Kidnapper given 10-year prison term

Judge Tucker hands down maximum sentence to Goulet on violent offense
Convicted kidnapper Joseph Clinton Goulet leaves District Court for the Beaverhead County Jail and awaits a decision from the Montana State Prison on his residential arrangements for the next ten years. To Goulet’s left is public defender Walter Hennessey and behind Goulet is County Attorney Jed Fitch. J.P. Plutt photo


The prosecutor, the victim and almost 25 family members and friends in court, the probation officer and even the defendant felt 10 years was a fair sentence for Fifth Judicial District Judge Loren Tucker to give Joseph Clinton Goulet on the charge of felony kidnapping. To be fair, Goulet and his attorney requested that seven of the 10 years be suspended, but Judge Tucker ruled on the side of everyone else in attendance at Beaverhead County Courthouse and sentenced Goulet to a full 10 year term with Montana State Prison.

The sentencing hearing for Goulet Tuesday morning followed a change of plea and plea agreement entered on March 11, between Beaverhead County Attorney Jed Fitch and public defenders, Walter M. Hennessey and John Mawabowski. In the agreement, a felony count of aggravated assault was amended to a misdemeanor charge of assault, and Goulet entered a plea of “nolo contendre” or no contest to the charge of felony kidnapping. The parties did not agree upon a sentencing recommendation.

The felony kidnapping charge carries a sentencing range of two to 10 years. Felony assault carries a maximum penalty of 20 years, while the maximum jail time for the misdemeanor charge is six months in the county jail.

In his opening statement, Fitch made a case for the maximum 10 year sentence, while Hennessey felt the sentence should be served at a facility in Lewistown more appropriate for Goulet’s medical needs and that seven years of the sentence should be suspended.

The defense team did not object to any of the facts presented by the prosecutor or his witnesses. Fitch called Adult Probation/Parole Officer Claris Yuhas who conducted the pre-sentence investigation (PSI), and the victim.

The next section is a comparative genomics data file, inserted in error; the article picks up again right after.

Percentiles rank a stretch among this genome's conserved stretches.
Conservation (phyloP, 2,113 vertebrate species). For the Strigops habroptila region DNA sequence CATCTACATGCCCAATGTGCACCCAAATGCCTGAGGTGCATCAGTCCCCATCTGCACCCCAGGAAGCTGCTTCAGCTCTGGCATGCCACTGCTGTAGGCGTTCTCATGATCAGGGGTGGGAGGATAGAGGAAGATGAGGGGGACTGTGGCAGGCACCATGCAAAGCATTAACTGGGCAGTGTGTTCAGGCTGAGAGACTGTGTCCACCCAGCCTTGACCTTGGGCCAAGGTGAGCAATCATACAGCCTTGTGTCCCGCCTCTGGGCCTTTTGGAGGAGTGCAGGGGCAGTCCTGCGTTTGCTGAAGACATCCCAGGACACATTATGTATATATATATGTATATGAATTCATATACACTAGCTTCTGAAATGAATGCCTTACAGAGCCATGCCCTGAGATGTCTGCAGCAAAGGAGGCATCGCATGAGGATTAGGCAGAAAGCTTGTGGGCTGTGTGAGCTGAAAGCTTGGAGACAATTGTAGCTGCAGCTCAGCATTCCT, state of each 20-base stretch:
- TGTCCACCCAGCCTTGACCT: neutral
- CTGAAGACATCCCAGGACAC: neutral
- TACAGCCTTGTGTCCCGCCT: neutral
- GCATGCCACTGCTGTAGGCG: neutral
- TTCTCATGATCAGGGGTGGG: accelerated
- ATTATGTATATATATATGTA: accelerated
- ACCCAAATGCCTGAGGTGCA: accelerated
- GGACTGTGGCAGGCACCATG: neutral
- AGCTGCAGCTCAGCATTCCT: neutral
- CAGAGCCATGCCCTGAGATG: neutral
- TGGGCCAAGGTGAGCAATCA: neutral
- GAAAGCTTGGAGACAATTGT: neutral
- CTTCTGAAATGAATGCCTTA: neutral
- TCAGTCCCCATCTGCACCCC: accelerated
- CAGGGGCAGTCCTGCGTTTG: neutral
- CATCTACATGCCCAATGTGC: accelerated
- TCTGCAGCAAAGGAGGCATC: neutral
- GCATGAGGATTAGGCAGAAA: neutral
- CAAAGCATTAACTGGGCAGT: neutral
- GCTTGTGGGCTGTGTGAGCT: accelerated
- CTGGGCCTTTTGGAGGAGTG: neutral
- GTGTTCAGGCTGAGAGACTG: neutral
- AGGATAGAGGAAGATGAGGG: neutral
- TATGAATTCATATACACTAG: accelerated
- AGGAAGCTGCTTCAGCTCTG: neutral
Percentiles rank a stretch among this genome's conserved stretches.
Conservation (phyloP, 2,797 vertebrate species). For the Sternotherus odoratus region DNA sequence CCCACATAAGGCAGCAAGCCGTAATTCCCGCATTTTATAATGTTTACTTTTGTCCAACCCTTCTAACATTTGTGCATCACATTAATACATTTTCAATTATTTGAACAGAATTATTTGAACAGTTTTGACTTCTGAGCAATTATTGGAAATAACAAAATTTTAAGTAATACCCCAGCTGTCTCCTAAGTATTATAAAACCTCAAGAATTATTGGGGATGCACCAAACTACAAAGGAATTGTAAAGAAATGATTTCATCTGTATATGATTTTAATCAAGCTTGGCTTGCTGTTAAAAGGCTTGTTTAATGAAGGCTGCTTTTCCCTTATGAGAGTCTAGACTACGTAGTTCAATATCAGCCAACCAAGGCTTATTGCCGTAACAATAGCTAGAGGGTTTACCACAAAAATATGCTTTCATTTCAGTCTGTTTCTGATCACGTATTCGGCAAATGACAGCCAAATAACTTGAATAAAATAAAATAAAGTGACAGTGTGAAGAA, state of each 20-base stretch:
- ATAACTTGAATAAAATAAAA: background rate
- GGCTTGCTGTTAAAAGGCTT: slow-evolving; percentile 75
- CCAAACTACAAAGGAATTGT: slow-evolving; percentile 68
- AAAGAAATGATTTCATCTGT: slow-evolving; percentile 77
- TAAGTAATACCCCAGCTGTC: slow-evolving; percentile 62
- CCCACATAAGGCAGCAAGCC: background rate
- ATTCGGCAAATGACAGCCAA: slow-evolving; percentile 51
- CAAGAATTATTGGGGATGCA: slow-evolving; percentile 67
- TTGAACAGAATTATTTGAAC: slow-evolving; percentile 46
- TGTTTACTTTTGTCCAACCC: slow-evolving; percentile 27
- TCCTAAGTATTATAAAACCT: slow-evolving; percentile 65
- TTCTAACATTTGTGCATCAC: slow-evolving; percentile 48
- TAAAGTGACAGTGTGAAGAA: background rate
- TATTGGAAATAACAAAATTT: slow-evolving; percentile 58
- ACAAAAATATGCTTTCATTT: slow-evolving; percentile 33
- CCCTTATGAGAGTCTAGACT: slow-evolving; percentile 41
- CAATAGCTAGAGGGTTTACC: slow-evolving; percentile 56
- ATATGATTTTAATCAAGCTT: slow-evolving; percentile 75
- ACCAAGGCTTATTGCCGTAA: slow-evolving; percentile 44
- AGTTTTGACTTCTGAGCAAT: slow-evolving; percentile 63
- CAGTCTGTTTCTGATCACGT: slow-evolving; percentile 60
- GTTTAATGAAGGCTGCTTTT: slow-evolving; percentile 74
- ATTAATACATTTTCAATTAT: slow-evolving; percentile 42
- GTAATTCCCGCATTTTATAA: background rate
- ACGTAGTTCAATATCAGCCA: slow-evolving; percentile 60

On October 17, 2013, Goulet lured the victim to a local motel my pretending to be the victim’s current boyfriend. The victim and defendant had dated for “one month and two days,” but the relationship had ended. When the victim knocked on the motel room door, Goulet grabbed her, dragged her into the room, and physically assaulted her, eventually rendering her unconscious. At the time, Goulet was 33 and the victim was 22.

Goulet then loaded the unconscious victim into his vehicle and transported her to a remote area outside of Missoula. Two of Goulet’s relatives alerted the Missoula County Sheriff’s Department of their concerns and Goulet was soon arrested and the victim was hospitalized.

In court on Tuesday, Yuhas revealed through questioning from Fitch that Goulet’s criminal history began at the age of 19 in Texas, where he was convicted of at least three felony crimes, including aggravated assault. He served jail time and probation and for a time remained clear of the law until a 2011 DUI conviction. He left Texas for Montana and in 2013 was found guilty of criminal trespass and just two months before the kidnapping, was found guilty of failing to comply with the terms of his sentence.

Yuhas said Goulet could not work and was on disability because he was HIV positive and had heart problems. In a statement from Goulet contained in the PSI, he admitted that he has had “full blown Aids” since 2011.

Yuhas said the victim was choked and hit at the Dillon motel and, “I’m pretty sure she was choked into unconsciousness. She woke up in Missoula.”

In describing the victim, Yuhas said, “She’s a sweet, young lady. When you talk to her you realize she has a mental disability. She’s too trusting.”

Yuhas added that the victim’s description of the events of Oct. 17, 2013 were substantially different than Goulet’s initial telling. “He claimed she showed up at the motel all beat up and that she was the one that wanted to go to Missoula,” said Yuhas, who added that Goulet claimed he drank a 30-pack of beer over a seven hour period before the crime.

“Did it seem like he was blaming this event on alcohol?” asked Fitch.

“Yes,” replied Yuhas.

Yuhas concluded her testimony by saying that Goulet had no means to pay restitution, that she agreed with Fitch’s recommendation of a 10 year prison sentence and that Goulet should be required to register as a violent offender upon his release from prison.


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